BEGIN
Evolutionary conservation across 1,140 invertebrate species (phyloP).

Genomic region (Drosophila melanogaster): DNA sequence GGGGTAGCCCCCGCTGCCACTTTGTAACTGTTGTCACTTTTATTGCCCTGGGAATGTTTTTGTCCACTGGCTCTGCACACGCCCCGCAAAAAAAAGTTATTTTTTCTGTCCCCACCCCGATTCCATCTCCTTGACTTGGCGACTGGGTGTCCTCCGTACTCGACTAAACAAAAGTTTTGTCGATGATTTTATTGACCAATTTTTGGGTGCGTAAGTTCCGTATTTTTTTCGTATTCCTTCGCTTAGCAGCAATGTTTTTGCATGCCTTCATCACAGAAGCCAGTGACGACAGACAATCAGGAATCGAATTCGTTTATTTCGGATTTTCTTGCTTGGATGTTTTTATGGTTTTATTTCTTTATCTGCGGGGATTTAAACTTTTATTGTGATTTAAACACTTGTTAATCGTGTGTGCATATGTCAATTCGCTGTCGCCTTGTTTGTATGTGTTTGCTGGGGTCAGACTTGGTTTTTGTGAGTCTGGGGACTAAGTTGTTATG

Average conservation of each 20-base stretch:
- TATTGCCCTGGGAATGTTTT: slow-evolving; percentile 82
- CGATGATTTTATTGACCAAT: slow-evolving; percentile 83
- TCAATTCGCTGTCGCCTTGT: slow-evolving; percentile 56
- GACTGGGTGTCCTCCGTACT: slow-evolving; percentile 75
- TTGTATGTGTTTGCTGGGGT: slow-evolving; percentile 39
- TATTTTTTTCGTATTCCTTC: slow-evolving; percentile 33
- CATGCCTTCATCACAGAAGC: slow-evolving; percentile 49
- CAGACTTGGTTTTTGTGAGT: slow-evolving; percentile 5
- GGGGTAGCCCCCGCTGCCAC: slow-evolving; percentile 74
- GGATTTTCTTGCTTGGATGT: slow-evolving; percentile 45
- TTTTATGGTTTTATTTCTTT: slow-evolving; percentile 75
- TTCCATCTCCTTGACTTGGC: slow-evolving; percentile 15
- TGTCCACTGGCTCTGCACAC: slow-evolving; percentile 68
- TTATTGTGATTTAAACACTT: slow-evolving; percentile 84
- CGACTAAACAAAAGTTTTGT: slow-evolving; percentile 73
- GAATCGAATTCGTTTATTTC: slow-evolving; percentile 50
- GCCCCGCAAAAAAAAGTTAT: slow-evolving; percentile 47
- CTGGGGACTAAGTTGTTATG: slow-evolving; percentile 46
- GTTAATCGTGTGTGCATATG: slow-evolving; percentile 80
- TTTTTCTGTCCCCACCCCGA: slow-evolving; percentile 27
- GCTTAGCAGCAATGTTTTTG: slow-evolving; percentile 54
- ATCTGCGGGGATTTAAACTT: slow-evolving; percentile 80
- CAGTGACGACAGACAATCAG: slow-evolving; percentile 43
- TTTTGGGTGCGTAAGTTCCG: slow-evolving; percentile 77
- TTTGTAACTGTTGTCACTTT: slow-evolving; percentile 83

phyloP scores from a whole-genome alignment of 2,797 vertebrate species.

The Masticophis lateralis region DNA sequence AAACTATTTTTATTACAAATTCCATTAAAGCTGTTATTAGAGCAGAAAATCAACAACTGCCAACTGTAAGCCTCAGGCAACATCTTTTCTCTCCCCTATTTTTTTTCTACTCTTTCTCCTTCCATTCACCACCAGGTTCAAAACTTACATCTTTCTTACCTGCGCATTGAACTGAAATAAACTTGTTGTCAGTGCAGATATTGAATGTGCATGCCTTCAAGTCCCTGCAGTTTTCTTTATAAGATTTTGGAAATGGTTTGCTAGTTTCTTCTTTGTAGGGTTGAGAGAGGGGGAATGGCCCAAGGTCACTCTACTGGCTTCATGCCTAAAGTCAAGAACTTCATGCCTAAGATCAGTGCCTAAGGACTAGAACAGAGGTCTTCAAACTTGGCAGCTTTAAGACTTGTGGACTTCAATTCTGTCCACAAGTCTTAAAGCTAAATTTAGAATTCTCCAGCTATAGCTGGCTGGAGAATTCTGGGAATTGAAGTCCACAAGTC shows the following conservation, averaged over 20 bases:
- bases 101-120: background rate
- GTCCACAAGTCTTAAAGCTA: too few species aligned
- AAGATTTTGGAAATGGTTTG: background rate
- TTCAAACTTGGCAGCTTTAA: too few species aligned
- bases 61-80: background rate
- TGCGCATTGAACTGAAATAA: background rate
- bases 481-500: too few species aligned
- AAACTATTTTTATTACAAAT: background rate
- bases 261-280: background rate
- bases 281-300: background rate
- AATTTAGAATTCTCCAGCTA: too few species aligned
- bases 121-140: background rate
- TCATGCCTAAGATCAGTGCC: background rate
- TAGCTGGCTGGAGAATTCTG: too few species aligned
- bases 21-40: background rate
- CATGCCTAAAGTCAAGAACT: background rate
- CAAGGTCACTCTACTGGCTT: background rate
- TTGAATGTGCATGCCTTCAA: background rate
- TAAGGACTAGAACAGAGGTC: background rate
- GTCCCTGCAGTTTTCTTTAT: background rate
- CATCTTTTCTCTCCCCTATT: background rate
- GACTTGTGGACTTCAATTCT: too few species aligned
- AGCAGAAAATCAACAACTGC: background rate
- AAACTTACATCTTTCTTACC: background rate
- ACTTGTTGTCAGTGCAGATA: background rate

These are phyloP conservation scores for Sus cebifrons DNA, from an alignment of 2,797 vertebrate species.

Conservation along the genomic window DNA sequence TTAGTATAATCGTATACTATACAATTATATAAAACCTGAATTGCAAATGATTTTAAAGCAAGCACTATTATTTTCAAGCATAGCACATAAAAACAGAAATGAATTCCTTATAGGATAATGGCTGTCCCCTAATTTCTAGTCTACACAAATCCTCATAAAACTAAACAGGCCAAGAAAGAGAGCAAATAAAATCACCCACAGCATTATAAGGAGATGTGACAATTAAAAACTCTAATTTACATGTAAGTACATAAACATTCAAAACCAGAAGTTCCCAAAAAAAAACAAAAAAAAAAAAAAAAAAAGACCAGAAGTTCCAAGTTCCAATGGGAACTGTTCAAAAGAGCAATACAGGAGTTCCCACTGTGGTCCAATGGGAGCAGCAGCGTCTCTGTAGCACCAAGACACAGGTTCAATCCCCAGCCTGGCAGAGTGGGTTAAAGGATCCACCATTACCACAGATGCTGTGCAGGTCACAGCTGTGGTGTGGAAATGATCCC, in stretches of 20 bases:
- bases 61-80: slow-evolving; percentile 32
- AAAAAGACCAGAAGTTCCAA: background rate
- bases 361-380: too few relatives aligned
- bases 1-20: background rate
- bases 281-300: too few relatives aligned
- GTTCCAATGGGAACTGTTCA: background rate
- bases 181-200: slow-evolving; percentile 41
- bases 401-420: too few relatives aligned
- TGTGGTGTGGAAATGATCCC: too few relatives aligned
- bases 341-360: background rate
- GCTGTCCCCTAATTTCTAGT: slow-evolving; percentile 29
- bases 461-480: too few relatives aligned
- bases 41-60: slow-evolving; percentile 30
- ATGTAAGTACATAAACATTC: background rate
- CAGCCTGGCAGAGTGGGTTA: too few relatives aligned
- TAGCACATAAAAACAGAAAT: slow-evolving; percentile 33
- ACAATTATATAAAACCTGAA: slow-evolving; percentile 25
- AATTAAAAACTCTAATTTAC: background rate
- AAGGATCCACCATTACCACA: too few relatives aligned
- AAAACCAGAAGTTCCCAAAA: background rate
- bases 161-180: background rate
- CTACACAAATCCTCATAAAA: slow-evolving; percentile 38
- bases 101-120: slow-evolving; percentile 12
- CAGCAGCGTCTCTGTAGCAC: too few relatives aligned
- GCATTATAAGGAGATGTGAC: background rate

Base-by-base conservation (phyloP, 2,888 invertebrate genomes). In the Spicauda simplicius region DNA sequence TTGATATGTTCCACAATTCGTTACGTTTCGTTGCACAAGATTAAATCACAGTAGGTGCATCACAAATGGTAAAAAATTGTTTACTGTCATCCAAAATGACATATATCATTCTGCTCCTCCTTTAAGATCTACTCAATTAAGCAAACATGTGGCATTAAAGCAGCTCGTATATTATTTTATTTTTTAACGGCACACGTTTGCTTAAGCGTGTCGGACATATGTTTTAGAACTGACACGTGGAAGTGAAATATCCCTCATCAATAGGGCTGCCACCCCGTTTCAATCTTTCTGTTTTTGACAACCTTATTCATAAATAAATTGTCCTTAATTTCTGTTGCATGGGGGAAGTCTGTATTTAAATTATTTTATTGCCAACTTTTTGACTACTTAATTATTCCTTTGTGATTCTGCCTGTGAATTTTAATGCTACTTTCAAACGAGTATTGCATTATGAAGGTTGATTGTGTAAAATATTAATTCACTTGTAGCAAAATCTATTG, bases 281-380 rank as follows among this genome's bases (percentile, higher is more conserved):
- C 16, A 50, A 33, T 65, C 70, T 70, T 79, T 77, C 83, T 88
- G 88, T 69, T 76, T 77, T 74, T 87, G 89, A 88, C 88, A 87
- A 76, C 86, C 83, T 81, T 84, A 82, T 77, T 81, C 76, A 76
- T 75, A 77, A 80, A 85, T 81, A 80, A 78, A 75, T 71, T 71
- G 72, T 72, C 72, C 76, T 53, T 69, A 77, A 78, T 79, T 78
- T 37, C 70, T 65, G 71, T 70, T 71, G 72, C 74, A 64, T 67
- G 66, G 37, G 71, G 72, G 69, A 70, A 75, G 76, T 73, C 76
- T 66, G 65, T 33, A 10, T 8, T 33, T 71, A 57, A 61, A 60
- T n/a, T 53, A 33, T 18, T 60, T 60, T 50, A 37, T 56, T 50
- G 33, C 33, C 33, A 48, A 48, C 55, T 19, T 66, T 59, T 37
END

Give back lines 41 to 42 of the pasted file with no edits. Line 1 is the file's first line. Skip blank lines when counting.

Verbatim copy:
- AATTTAGAATTCTCCAGCTA: too few species aligned
- bases 121-140: background rate